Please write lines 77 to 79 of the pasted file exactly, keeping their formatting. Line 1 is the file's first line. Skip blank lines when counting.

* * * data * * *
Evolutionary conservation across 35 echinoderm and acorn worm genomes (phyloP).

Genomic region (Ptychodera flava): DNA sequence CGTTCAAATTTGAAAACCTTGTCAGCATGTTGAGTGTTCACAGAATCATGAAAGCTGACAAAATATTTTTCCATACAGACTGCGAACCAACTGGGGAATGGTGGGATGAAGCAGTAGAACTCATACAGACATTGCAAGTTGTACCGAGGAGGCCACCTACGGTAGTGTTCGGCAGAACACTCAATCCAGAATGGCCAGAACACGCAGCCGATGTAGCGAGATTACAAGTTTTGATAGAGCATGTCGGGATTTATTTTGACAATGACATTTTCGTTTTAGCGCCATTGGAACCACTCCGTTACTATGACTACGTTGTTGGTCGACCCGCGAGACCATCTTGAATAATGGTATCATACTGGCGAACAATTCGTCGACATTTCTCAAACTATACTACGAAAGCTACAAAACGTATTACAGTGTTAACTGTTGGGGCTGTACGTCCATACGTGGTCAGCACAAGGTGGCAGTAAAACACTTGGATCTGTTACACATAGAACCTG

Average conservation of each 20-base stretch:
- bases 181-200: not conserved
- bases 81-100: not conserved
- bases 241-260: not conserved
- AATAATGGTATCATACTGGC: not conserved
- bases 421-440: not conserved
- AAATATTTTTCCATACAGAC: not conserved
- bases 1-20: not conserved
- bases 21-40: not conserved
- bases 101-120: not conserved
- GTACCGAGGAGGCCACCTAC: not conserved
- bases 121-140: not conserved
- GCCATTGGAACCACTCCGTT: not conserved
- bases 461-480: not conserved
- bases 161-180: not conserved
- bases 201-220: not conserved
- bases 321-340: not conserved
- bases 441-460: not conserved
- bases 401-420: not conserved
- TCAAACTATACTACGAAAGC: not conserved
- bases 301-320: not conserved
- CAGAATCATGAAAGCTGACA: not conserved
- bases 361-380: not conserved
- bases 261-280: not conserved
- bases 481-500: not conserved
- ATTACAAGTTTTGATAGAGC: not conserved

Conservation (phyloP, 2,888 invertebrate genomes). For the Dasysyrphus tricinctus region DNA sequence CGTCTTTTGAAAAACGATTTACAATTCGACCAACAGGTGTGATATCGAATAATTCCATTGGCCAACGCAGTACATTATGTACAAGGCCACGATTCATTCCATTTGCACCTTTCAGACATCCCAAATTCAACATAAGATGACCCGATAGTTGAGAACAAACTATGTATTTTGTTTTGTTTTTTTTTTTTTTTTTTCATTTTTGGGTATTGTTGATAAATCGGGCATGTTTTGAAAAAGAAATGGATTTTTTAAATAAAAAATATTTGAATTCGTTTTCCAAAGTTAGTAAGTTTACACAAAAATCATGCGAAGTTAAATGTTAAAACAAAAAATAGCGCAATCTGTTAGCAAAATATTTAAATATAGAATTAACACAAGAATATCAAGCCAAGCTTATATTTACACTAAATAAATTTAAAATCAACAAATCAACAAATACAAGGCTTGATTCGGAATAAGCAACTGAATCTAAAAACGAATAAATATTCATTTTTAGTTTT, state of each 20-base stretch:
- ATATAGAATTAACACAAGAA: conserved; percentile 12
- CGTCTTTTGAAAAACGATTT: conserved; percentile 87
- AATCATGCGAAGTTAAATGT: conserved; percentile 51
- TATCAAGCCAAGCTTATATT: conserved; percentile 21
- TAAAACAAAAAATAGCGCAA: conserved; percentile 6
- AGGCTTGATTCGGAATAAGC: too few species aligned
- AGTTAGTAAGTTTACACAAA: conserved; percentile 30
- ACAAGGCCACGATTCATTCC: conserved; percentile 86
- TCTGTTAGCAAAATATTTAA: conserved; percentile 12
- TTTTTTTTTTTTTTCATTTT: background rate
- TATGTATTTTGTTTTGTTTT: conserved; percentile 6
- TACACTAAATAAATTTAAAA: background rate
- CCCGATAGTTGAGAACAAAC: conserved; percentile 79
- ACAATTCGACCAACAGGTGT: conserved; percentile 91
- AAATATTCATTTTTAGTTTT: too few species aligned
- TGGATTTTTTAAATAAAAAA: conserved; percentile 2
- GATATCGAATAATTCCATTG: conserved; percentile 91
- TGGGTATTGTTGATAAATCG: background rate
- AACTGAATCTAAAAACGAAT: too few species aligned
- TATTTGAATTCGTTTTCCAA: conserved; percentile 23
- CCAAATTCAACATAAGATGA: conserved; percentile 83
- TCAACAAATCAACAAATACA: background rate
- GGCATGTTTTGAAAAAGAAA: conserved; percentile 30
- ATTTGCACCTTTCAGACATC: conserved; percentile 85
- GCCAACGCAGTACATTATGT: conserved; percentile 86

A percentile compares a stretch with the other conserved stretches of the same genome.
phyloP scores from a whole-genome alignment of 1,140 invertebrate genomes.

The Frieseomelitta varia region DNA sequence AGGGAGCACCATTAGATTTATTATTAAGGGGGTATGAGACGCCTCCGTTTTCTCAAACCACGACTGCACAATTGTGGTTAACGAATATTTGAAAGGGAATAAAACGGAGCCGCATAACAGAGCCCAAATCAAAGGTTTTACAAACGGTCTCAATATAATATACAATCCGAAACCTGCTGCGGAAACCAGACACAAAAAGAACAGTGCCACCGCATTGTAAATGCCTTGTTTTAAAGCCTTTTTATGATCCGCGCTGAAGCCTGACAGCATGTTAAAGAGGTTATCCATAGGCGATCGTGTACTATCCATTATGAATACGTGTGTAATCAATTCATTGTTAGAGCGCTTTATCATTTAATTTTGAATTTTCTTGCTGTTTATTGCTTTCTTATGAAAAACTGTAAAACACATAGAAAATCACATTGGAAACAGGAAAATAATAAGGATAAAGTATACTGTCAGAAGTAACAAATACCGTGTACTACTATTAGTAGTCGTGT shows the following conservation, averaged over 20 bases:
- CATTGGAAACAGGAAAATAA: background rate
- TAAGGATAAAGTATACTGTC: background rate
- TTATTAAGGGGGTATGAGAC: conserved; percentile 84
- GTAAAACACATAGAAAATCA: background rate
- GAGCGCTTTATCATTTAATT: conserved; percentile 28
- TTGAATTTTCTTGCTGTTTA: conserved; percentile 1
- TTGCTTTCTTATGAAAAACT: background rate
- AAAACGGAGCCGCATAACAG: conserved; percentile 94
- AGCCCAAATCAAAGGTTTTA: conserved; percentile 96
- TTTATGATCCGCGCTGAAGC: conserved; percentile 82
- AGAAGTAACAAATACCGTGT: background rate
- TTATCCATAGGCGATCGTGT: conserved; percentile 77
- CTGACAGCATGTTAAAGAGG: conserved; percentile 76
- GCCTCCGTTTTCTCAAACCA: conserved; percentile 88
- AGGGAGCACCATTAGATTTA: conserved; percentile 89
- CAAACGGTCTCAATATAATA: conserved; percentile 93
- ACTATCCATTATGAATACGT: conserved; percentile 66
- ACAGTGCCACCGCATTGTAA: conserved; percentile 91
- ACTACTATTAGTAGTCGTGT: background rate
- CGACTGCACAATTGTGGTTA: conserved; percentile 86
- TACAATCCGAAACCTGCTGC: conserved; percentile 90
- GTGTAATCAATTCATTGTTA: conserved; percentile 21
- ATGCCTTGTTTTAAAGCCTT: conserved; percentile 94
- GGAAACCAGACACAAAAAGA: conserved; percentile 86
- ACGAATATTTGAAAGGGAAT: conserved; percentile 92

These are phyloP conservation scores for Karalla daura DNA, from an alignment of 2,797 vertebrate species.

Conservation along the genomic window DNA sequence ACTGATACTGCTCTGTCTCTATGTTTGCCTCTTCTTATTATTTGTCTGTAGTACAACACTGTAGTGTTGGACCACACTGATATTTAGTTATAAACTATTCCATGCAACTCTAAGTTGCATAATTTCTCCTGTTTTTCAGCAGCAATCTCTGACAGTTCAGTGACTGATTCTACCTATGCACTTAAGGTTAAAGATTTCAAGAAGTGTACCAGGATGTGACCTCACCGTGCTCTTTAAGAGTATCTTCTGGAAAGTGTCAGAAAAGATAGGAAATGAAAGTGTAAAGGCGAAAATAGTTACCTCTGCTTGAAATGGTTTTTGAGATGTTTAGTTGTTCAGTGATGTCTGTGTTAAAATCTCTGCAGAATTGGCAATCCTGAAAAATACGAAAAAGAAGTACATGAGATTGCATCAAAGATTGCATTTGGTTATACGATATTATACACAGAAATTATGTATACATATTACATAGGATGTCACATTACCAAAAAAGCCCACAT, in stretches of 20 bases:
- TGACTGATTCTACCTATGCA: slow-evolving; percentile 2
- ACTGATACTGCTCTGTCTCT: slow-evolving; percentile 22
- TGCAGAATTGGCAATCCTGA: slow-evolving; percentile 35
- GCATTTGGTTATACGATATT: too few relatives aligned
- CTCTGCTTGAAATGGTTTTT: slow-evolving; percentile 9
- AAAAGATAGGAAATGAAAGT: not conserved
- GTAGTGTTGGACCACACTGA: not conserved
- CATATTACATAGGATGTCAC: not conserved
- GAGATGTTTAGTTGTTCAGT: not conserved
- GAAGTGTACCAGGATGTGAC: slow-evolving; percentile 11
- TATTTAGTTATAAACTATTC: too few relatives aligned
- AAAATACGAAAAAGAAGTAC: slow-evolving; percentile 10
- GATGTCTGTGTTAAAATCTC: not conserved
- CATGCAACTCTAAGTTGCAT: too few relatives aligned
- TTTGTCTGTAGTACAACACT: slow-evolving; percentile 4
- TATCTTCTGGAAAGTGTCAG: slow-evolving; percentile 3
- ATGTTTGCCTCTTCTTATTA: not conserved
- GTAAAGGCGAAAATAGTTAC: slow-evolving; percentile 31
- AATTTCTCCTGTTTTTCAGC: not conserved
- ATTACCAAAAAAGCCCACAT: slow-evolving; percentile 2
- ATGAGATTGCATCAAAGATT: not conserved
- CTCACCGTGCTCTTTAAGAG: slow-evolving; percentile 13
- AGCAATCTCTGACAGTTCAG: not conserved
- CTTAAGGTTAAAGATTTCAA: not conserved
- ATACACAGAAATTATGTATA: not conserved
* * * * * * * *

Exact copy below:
- CGACTGCACAATTGTGGTTA: conserved; percentile 86
- TACAATCCGAAACCTGCTGC: conserved; percentile 90
- GTGTAATCAATTCATTGTTA: conserved; percentile 21